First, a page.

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Referring to this article Surprise: Ashkenazi Jews Are Genetically European.

But a new study suggests that at least their (Ashkenazi Jews) maternal lineage may derive largely from Europe.

Though the finding may seem intuitive, it contradicts the notion that European Jews mostly descend from people who left Israel and the Middle East around 2,000 years ago

However another part of the article seems to contradict itself:

Past research found that 50 percent to 80 percent of DNA from the Ashkenazi Y chromosome, which is used to trace the male lineage, originated in the Near East, Richards said.

My question: So which is which? Is it true that Ashkenazi Jews are actually more European than Semitic genetically? Any other studies that backup or refute this claim?

Note: Just in case if you are not clear here, semitic here means "people whose ancestors are Middle East people, specifically, whose ancestors were displaced around the globe some 2000 years ago after Israel as a country was conquered by Babylonians"

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  • Where you've asked about "Semitic" did you mean Sephardic?
    – Jamiec
    Sep 16, 2015 at 8:20
  • @Jamiec, no, of course not. I mean "people who descend from Jews who left Israel & Middle East some 2000 years ago"
    – Graviton
    Sep 16, 2015 at 8:35
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    Ok, just checking - sometimes people barely understand the differences (including me - and I'm a member of one of those clubs! ;)
    – Jamiec
    Sep 16, 2015 at 8:59
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    NB the article's claim is not about DNA generally, but about mitochondrial DNA specifically. Indeed, the article explicitly states that the Y-chromosome evidence goes in the other direction.
    – 410 gone
    Sep 16, 2015 at 10:02
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    @Graviton your claim is "is it true that Ashkenazi Jews are actually more European than Semitic genetically". Whereas the article's claim is that the mitochondrial DNA of Ashkenazi Jews is 80% European, and that 50-80% of the Y-chromosome originated in the Near East.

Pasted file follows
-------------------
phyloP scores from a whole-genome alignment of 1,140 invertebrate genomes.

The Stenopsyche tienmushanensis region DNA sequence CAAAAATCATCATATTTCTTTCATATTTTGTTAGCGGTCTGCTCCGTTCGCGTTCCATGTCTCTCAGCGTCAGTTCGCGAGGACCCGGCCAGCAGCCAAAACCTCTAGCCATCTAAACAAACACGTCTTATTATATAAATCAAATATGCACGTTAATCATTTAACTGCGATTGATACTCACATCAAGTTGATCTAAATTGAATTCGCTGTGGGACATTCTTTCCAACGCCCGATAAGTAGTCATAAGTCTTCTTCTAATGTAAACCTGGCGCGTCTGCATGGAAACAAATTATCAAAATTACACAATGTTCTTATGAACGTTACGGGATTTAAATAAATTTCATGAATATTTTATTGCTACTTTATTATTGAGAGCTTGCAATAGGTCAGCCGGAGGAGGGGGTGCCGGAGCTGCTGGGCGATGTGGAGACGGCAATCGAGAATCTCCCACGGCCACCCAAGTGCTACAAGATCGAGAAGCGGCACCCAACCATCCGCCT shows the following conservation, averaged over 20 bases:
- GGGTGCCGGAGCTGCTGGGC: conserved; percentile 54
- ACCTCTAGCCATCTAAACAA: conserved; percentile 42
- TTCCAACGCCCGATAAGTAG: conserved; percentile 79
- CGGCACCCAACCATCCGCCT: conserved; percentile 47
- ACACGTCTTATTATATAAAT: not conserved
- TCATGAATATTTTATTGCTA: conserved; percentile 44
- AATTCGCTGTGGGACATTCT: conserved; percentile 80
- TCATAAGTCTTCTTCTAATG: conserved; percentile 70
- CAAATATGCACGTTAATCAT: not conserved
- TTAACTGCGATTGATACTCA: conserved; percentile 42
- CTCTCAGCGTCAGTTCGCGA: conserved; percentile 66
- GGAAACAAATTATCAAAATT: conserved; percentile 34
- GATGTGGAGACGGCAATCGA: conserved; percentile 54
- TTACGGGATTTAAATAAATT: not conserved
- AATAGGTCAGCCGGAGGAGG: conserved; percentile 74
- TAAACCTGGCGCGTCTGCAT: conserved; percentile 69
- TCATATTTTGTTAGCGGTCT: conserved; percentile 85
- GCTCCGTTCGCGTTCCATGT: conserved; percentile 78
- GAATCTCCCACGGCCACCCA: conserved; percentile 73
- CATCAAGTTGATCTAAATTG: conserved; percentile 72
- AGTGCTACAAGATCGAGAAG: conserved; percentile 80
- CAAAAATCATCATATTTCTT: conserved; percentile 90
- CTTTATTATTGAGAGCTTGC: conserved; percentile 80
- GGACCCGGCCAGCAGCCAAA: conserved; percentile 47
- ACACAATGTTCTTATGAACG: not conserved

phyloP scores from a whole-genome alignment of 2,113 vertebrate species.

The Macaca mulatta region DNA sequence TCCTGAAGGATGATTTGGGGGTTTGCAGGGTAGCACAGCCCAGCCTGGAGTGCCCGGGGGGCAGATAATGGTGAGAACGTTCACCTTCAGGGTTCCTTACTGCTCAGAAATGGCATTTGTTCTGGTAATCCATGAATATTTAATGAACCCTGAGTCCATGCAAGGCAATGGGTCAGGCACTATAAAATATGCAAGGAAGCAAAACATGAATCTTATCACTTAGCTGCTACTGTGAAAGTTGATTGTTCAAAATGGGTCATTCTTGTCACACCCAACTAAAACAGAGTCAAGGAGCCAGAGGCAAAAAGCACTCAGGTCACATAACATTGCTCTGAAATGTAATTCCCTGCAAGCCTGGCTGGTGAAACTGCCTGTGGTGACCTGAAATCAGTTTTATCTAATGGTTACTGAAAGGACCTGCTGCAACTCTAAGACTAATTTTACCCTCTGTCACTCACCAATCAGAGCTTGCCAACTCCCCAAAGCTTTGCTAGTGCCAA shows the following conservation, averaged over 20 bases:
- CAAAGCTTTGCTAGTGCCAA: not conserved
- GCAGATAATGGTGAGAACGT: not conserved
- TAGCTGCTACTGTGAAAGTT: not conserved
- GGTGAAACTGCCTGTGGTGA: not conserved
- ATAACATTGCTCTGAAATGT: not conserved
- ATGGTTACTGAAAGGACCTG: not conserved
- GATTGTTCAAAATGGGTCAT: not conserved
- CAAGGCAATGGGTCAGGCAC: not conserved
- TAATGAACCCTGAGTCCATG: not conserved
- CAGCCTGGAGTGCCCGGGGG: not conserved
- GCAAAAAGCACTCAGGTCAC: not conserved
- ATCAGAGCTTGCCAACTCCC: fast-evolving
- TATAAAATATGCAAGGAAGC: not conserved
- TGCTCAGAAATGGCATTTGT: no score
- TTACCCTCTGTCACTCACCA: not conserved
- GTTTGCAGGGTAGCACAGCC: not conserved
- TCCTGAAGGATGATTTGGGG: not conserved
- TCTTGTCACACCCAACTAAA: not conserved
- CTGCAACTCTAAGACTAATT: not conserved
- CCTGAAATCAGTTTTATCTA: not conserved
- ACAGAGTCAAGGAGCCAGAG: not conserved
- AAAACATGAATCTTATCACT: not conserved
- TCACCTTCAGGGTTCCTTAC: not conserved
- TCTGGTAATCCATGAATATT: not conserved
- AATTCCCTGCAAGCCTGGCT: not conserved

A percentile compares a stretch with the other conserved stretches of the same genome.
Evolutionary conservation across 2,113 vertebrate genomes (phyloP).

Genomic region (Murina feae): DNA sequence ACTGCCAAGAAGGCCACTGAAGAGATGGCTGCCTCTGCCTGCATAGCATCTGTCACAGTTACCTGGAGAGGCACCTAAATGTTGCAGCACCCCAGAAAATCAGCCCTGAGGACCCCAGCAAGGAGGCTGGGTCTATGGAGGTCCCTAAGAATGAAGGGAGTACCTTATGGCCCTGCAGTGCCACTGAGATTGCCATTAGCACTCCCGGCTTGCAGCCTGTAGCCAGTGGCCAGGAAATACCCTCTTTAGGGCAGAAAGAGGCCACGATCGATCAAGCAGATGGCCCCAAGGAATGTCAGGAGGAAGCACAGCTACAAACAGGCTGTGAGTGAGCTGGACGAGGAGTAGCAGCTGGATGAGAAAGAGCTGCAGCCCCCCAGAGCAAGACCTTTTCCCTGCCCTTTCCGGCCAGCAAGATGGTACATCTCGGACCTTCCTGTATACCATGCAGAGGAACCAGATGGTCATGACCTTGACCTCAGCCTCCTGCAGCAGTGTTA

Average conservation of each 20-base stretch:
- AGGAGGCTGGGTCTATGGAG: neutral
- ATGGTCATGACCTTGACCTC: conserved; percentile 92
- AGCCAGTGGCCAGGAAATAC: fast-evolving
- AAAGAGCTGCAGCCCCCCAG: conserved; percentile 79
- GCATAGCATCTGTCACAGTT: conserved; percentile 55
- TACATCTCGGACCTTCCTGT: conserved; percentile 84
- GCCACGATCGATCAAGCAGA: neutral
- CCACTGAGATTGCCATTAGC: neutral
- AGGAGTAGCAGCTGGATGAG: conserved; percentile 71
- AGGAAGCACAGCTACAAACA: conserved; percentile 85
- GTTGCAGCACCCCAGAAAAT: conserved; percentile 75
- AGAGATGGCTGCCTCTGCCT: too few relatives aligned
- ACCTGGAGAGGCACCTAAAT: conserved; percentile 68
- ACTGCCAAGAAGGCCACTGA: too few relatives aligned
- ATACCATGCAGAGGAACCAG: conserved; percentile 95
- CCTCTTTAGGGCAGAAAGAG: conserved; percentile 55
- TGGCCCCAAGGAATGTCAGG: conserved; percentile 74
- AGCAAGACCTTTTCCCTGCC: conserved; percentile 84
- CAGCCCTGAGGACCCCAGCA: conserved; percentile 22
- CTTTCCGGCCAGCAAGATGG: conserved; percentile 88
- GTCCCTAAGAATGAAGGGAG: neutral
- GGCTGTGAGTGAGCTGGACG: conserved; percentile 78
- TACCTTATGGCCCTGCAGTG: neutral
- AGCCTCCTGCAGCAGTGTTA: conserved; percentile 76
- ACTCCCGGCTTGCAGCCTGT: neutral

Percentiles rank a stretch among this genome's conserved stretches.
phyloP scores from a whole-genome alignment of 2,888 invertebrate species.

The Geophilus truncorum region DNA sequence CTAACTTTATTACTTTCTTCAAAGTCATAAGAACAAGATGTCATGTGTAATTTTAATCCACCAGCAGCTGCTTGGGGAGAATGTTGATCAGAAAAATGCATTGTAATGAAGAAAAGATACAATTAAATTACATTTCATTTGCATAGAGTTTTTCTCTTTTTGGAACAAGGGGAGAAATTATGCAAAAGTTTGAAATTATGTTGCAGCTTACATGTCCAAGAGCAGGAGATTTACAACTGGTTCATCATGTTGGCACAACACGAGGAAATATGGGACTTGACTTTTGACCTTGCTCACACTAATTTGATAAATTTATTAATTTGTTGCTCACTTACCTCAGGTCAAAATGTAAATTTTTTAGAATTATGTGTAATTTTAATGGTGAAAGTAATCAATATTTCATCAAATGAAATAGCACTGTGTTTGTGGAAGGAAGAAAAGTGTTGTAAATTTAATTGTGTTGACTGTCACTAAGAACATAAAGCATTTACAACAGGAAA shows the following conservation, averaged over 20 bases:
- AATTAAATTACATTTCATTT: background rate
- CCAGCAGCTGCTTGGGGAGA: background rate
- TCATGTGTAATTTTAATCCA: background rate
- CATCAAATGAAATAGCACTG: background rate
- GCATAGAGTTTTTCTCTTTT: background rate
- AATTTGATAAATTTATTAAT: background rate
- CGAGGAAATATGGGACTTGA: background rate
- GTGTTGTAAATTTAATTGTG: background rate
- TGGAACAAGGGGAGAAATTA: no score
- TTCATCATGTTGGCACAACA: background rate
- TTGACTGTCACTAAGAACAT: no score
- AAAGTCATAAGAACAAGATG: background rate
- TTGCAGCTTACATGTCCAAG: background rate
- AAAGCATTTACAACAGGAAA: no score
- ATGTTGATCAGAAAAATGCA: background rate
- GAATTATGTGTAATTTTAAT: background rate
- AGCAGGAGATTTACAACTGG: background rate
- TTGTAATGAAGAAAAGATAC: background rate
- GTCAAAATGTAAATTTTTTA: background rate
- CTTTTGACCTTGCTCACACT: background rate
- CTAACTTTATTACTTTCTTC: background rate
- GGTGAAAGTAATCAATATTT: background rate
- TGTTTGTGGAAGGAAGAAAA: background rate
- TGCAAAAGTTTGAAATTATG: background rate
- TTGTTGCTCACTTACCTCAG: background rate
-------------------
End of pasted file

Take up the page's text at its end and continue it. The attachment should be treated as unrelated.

– 410 gone
    Sep 16, 2015 at 13:42

2 Answers 2

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Per Shai Carmi et.al. in 2014, "Ashkenazi Jews have an even admixture of European and Middle Eastern origins."

Modelling of ancient histories for AJ and European populations using their joint allele frequency spectrum determines AJ to be an even admixture of European and likely Middle Eastern origins. We date the split between the two ancestral populations to ≈12–25 Kyr, suggesting a predominantly Near Eastern source for the repopulation of Europe after the Last Glacial Maximum.

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Male / Female Line Genetic Split is not Uncommon

In his 2018 book Harvard geneticist David Reich discusses this kind of evidence at length.

There are parts of the genome that are passed down in the male line, and parts of the genome that are passed down in the female line, and parts that are passed down in both parental lines.

When populations mix, sometimes the mixing is gendered. Dr. Reich uses the examples of the descendants of the Yamnaya in India, and African Americans in the US.

In both cases, current populations are mixtures of two populations; Yamnaya steppe herders and indigenous farmers in India, and Western Africans and European descendant Americans in the US.

In both cases, the current population shows a mixing pattern consistent with males from the high status group mating with females from the low status group, which is consistent with historical examples like Thomas Jefferson and Sally Hemings.

Thus, a Y chromosome (male line) lineage mainly from the Near East and a mitochondrial DNA (maternal line) lineage mainly from Europe could be completely consistent with a roughly even mixing of Europeans and Near Easterners.

A bias like this could enter the population in many ways, and indeed could have entered into this population in more than one way at different times. One of the recurring themes of Dr. Reich's work is that migration and mixture are common, and that linking the genetic evidence with other historical work can provide a deeper understanding of both.

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    Besides differences in status, the difference in male and female lineage is easily explained if the Jews who migrated from the Near East to Europe during the 1st millenium were mostly males. Those males would then marry local females, leading to the mixed descent of Ashkenazi Jews. This is corroborated by the language they speak, Yiddish, which is a Germanic language and uses German-like vocabular for everyday life but Semitic-like words for religious or prestigious function. en.wikipedia.org/wiki/Yiddish
    – Evargalo
    Apr 10 at 12:34
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    @Evargalo - there are a number of possible ways for mixing to be gendered - and given the likely history I'll edit that statement a little. But the important part is that the evidence is consistent - having different ancestries on the Y chromosome and mitochondrial DNA is a known behavior and doesn't imply any issue with OP's original study.
    – codeMonkey
    Apr 16 at 18:16

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